WeMo, Belkin’s standard protocol for home automation devices has apparently been hacked, and the core security laid wide open for potential malware attacks. The exposure is so bad that security experts at IOActive have gone so far as to recommend its use be discontinued altogether.
“The firmware updates are encrypted using GPG, which is intended to prevent this issue,” the IOActive advisory stated. “Unfortunately, Belkin misuses the GPG asymmetric encryption functionality, forcing it to distribute the firmware-signing key within the WeMo firmware image. Most likely, Belkin intended to use the symmetric encryption with a signature and a shared public key ring. Attackers could leverage the current implementation to easily sign firmware images.”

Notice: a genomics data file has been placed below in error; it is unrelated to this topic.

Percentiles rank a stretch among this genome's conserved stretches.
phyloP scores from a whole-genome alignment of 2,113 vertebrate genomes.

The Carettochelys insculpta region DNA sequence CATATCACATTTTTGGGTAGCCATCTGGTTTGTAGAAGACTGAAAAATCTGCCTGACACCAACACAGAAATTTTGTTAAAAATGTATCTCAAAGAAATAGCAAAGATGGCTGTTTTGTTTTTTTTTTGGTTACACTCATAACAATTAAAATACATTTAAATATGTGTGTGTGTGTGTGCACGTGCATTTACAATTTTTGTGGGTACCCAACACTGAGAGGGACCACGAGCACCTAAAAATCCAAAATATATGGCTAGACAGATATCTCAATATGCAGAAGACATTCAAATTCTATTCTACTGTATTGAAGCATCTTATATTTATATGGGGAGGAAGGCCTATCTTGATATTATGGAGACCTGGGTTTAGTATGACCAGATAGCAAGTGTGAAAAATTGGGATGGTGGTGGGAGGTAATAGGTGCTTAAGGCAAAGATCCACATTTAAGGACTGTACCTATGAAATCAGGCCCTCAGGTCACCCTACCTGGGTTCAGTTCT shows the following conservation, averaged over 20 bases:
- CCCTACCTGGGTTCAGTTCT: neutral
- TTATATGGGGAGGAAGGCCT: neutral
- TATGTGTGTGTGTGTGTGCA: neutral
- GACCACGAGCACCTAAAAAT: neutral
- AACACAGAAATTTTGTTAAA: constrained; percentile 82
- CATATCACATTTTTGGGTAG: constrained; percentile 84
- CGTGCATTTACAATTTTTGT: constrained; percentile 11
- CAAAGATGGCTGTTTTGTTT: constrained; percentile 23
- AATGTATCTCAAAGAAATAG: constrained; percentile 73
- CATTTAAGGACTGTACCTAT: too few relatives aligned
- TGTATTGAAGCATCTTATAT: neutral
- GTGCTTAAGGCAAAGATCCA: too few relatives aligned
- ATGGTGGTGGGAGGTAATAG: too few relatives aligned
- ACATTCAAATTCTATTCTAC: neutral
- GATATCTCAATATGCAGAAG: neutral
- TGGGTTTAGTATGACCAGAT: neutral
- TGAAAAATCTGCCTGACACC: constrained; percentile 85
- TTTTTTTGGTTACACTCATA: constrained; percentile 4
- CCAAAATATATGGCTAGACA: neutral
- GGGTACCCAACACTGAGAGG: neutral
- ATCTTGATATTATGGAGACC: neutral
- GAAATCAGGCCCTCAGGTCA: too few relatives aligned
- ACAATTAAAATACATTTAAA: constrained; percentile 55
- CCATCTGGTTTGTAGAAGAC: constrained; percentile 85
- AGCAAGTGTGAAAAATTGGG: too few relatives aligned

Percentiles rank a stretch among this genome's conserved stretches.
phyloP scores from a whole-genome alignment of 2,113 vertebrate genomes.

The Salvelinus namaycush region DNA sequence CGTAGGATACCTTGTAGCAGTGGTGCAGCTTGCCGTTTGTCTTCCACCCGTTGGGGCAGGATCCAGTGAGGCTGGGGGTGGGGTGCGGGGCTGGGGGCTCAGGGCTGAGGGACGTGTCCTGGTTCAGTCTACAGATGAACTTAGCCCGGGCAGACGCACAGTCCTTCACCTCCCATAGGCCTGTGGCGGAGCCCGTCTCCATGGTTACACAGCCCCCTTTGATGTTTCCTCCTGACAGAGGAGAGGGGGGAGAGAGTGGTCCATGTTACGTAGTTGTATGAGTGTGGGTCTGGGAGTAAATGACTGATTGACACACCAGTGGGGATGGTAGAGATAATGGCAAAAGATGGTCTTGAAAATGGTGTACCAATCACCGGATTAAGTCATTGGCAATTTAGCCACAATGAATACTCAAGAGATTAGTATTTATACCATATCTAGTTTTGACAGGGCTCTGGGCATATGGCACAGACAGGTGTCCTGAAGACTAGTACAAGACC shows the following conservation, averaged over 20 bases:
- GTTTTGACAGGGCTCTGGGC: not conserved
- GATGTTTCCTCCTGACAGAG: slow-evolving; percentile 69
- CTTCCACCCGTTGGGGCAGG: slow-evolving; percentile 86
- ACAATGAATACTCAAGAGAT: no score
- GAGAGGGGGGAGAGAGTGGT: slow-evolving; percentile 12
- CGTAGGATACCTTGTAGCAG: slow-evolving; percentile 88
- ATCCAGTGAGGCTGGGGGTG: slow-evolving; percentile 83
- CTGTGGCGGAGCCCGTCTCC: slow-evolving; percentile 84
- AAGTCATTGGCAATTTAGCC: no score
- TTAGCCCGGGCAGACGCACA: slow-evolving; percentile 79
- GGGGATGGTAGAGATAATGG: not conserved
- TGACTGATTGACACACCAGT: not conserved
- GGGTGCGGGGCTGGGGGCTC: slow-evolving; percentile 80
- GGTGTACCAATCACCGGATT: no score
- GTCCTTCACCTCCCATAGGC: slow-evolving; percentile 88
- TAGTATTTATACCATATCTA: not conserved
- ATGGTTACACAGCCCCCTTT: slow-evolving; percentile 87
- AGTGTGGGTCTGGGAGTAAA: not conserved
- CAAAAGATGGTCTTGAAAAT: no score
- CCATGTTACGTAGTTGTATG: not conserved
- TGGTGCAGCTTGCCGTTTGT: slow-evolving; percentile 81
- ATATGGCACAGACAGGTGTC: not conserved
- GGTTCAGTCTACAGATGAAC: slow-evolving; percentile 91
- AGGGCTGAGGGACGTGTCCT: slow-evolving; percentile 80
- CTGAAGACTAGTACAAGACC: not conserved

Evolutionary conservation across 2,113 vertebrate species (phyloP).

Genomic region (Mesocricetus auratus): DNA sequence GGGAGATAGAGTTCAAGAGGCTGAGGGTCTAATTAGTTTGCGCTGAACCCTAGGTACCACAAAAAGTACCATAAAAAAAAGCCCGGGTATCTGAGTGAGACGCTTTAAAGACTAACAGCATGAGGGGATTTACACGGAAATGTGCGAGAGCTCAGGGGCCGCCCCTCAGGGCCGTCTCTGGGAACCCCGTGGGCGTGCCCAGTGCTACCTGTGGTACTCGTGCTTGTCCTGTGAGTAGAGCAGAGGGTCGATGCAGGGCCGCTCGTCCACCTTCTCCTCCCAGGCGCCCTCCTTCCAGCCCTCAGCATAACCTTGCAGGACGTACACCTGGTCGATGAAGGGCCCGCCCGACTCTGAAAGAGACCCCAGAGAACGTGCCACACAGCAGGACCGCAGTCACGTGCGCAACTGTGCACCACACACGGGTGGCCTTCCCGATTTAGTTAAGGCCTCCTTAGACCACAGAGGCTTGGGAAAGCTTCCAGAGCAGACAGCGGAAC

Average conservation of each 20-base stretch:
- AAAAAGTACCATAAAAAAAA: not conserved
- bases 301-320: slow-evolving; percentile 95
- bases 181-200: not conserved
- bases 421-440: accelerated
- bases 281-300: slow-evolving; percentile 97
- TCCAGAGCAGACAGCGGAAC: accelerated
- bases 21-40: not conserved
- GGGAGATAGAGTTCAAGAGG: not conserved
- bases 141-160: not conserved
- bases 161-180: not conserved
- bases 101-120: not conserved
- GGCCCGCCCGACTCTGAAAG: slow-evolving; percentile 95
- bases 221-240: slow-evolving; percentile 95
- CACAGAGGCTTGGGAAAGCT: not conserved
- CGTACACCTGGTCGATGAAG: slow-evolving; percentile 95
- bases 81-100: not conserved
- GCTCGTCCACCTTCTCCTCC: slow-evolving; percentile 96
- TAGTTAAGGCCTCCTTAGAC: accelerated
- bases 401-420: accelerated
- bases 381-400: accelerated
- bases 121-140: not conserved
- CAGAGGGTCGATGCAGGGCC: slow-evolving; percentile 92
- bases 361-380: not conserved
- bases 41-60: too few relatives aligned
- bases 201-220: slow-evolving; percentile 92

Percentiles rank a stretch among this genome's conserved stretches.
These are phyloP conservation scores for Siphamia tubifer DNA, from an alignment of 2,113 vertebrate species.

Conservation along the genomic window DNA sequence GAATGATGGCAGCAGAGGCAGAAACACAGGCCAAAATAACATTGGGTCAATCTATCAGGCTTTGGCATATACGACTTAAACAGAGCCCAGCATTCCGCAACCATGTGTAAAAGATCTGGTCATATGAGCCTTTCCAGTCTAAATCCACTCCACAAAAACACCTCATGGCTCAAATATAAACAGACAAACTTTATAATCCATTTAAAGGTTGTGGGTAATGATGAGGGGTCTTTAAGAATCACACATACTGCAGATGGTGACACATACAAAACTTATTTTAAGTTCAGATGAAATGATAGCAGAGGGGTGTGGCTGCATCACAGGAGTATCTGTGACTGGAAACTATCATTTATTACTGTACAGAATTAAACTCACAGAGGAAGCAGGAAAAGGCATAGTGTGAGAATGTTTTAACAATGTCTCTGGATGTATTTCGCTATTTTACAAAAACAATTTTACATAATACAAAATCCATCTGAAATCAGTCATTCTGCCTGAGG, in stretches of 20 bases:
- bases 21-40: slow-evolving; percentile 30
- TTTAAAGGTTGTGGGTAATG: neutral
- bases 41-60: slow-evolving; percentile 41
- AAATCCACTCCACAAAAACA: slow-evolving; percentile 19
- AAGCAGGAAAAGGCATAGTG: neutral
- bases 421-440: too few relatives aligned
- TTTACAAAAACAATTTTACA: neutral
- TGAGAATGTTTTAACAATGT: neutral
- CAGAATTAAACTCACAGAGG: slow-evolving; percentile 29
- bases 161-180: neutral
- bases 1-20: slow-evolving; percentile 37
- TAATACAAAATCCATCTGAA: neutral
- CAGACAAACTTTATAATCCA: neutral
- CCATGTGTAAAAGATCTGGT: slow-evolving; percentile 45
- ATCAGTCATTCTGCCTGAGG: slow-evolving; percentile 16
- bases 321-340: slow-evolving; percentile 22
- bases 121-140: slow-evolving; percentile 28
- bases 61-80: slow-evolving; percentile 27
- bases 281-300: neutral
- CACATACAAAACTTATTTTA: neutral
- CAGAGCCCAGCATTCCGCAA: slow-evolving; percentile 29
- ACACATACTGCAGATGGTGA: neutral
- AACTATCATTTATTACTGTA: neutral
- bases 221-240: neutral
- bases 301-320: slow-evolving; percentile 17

What this means is that with the keys to the castle, hackers can program your device with their own custom software, and that could allow fun and games like this:
Traditional home network security is ineffective, as the devices are designed to automatically update themselves. So until such time as Belkin offers a solution or exchange, unplug the device. While you’re unlikely to encounter the same kind of situation that the heroes of Almost Human encountered this week, hopefully Belkin will find a way to address these issues, and beef up their security on both the front and the back end. If you’re security-conscious, you should also look at similar products like power-line networking that may use similar protocols and have similar security holes. If you want more information on the nature of the holes, and a more technical explanation, follow the source link below.